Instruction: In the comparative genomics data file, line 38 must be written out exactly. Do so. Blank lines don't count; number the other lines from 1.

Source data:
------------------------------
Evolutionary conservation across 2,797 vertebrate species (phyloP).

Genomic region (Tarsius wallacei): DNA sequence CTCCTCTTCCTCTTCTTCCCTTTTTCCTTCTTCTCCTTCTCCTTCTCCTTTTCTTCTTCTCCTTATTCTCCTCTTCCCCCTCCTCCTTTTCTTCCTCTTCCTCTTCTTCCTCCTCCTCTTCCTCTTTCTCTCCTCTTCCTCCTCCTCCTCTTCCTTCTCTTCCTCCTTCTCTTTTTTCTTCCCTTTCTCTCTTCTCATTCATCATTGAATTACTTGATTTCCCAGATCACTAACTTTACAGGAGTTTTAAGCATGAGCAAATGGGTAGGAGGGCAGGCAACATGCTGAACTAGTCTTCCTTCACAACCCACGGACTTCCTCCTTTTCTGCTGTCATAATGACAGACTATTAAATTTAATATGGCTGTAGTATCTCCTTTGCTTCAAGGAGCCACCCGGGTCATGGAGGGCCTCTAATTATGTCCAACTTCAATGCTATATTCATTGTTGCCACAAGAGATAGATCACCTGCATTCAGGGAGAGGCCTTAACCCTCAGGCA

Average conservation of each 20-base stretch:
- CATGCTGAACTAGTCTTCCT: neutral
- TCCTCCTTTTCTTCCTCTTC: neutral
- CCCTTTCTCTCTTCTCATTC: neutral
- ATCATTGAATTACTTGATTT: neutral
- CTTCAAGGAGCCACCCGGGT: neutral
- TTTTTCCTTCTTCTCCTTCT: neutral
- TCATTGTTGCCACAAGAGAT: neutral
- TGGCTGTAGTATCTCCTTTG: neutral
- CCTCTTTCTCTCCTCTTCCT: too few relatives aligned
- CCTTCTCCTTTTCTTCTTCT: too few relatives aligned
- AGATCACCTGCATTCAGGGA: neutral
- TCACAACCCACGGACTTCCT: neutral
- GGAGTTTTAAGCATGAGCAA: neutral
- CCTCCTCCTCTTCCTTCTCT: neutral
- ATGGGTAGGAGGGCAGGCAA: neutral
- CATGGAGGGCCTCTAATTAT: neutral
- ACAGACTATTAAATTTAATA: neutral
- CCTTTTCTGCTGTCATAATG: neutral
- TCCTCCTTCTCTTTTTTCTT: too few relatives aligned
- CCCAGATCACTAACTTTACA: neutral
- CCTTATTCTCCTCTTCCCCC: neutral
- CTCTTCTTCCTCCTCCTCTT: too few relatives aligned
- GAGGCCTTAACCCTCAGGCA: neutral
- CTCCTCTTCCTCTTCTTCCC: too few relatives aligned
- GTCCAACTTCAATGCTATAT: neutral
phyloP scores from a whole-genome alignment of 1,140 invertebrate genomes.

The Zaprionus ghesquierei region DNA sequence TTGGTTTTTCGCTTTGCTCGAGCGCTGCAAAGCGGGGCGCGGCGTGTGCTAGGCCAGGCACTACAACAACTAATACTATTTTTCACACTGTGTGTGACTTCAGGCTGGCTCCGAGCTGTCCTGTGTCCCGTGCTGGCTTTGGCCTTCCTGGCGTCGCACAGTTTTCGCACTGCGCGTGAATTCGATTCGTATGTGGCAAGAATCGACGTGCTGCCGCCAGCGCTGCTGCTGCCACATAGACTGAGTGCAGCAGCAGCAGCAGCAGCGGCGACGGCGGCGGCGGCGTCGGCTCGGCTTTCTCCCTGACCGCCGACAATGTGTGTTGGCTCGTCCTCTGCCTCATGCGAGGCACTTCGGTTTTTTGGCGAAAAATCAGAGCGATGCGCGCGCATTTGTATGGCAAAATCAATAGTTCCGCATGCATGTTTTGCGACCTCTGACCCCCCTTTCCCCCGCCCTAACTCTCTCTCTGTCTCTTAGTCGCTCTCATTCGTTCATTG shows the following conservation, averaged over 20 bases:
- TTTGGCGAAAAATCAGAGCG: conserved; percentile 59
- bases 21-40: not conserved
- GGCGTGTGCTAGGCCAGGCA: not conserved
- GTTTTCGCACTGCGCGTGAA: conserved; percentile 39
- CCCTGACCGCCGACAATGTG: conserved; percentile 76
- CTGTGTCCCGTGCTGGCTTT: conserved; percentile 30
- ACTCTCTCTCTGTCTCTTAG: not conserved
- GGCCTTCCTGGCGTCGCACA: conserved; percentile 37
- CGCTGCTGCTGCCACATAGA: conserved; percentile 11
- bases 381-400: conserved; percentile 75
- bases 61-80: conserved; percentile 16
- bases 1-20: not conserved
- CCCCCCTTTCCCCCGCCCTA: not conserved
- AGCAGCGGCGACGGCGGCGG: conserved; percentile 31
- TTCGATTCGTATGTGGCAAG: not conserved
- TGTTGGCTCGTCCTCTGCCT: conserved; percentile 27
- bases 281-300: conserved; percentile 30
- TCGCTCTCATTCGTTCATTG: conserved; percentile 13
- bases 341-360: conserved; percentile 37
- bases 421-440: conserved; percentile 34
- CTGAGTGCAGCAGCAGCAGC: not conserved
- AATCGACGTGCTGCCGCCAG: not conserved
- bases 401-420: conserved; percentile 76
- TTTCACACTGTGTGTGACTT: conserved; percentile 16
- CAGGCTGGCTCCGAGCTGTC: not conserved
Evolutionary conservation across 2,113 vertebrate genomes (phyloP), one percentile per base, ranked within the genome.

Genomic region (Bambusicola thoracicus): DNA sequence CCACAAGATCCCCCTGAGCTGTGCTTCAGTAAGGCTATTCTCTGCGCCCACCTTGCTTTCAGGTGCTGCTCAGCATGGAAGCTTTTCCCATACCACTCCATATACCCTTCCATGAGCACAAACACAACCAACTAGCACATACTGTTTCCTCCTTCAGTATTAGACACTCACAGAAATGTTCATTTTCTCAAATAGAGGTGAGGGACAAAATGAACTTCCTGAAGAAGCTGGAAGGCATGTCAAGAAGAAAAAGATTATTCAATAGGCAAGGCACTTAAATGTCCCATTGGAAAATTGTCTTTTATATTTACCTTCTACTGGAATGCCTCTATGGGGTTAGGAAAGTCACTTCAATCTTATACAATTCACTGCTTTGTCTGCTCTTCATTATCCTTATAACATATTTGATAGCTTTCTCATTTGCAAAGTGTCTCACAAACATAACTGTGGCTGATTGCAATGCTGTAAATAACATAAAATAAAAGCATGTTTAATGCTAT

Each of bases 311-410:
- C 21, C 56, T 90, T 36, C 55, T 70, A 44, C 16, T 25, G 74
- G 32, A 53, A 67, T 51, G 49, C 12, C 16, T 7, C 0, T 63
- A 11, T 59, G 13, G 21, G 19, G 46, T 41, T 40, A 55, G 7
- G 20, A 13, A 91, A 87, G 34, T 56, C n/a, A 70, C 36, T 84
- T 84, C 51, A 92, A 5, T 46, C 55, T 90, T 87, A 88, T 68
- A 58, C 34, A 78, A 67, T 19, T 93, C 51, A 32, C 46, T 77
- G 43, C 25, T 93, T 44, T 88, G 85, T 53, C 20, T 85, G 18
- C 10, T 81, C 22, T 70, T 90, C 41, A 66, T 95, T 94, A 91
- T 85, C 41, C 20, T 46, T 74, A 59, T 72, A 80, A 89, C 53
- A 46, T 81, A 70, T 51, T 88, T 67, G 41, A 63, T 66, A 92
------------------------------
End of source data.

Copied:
- GGCCTTCCTGGCGTCGCACA: conserved; percentile 37